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If Your Headline Sucks, You’re Screwed

Welcome to advertising. PR. Journalism. All communication really.

Did the headline grab you? If not, chances are you wouldn’t have gotten this far.

A savvy blog post from 2007 made its rounds on Twitter today, preaching the necessity to capture one’s audience with an attention-grabbing headline.

Sure, we’ve been told in journalism, PR and advertising classes again and again to snag attention with headlines.  “If your headline is boring, why am I going to want to read your [copy, article, pitch]?,” you may have heard a professor rhetorically ask.

John Jantsch (the blog’s author and author of Duct Tape Marketing – The World’s Most Practical Small Business Marketing Guide) argues that the headline is an ad’s best opportunity to reach the consumer and if it doesn’t happen within the first three seconds, the chance is probably lost forever.  Jantsch says:

“It is a scientifically proven fact that 5 times as many people read headlines as read the body copy of an ad. So with the headline, an advertiser has spent about 80% of their advertising dollar. It doesn’t take a genius to realize then the headline is the most important part of any ad.”

80%?  Wow, that’s a lot of money riding a quick one-liner.  If you think about it, the headline is like the pitch within the pitch.  But that’s the challenge we encounter every day as communicators.  Will a newspaper choose your story pitch if the headline bores them?  Probably not, and perhaps more likely, the journalist won’t read your entire news release.  Will Mr. Newspaper subscriber read your story if they yawn while reading the title?  Likely not.  The same works for ads.  As Jantsch later says, if the reader isn’t ensnared in the first few seconds, they’ve already turned the page.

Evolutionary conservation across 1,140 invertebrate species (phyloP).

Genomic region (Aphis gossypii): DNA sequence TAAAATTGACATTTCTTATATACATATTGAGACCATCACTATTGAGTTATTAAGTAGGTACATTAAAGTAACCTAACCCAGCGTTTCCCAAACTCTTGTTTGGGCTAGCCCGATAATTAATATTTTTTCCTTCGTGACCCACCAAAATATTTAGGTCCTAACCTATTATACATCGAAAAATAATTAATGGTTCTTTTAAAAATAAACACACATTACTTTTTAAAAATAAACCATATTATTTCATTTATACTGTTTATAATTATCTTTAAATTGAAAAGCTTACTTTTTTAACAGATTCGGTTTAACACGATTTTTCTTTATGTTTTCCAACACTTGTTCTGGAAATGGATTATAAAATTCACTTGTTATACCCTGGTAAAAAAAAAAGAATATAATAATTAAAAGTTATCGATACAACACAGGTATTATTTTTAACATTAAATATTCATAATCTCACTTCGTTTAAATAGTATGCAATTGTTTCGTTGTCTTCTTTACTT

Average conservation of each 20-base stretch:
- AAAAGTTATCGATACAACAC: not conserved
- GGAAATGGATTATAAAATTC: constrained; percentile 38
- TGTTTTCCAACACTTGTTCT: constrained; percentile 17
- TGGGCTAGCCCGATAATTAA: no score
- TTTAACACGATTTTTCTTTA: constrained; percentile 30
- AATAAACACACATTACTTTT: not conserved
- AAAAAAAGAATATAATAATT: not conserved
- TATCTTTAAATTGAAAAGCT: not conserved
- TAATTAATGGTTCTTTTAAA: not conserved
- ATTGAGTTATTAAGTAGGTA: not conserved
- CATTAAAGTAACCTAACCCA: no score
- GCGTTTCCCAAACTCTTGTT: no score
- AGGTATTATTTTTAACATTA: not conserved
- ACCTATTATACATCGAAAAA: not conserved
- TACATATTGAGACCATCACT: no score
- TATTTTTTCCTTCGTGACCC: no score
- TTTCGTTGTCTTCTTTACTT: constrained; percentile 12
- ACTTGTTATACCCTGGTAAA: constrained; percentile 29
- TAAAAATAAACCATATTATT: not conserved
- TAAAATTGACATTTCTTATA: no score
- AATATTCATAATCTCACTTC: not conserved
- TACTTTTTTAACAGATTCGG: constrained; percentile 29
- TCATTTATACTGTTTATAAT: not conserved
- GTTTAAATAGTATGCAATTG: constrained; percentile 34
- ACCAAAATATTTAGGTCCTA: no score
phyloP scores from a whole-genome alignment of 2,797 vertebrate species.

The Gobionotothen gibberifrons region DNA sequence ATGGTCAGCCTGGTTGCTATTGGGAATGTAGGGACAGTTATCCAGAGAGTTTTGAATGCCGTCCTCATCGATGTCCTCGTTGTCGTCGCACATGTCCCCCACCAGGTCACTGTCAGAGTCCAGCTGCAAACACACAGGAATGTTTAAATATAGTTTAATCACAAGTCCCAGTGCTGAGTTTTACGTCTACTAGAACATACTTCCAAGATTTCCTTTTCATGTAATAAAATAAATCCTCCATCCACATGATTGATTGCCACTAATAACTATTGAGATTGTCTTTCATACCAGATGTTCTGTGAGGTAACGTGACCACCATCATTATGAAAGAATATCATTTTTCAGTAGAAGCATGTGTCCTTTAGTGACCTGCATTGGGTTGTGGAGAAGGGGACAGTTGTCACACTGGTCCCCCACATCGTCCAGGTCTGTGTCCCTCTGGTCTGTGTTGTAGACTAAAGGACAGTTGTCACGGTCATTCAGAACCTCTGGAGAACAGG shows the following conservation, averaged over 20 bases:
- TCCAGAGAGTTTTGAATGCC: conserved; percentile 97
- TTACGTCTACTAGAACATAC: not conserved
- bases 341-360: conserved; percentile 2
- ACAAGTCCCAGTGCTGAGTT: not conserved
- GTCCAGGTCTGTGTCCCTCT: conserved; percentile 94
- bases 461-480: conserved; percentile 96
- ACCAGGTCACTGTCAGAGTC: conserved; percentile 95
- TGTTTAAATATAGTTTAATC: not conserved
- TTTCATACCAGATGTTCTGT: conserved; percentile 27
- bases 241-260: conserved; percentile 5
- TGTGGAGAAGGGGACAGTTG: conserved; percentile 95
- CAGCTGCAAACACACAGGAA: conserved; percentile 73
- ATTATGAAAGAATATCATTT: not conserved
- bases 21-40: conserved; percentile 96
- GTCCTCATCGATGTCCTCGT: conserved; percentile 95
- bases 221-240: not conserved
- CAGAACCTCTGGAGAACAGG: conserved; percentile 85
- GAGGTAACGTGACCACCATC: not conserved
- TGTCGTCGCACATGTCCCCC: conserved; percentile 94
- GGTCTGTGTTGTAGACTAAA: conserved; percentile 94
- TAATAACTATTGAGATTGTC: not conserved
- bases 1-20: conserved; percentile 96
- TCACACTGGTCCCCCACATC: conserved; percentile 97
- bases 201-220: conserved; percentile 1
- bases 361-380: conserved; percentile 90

Not surprisingly, this made me more cognizant of what I read today.  Most days I sift through what I’ll read and not read subconsciously.  But today there were a few examples that gripped me right away from the headline.  And you know what?  I usually read the “body copy” or full article in these cases as a result:

ACC Screws Itself – Wow, that’s harsh.  Can you say that?  You have my attention.  How?  Why?  Tell me!

Spam. Spam. Spam. Spam. – I expected this article to be about everyone’s favorite canned meat. That, and the article was on the front page of the New York Times site.  What’s so important with Spam right now?  And four mentions in the title alone?  Well turns out the article was about spam emails on PDAs in Iraq.  Not the most enthralling topic, but the repetition and urgency of the headline got me there.

Uncovered!  The Unseemly Side of Quilts – Quilts have an unseemly side?  What on earth?  I thought they were just blankets that sat on your couch unused until the day you’re too lazy to get up and turn up the thermostat when you’re cold and watching TV.  I’m intrigued…

Dozing Employee Wants Her Job Back – So she wants to work again so she can sleep and get paid for it?  Of course she wants her job back, but can she get it?  So many questions.

What was the last headline that grabbed you?  Why do you think it did so?

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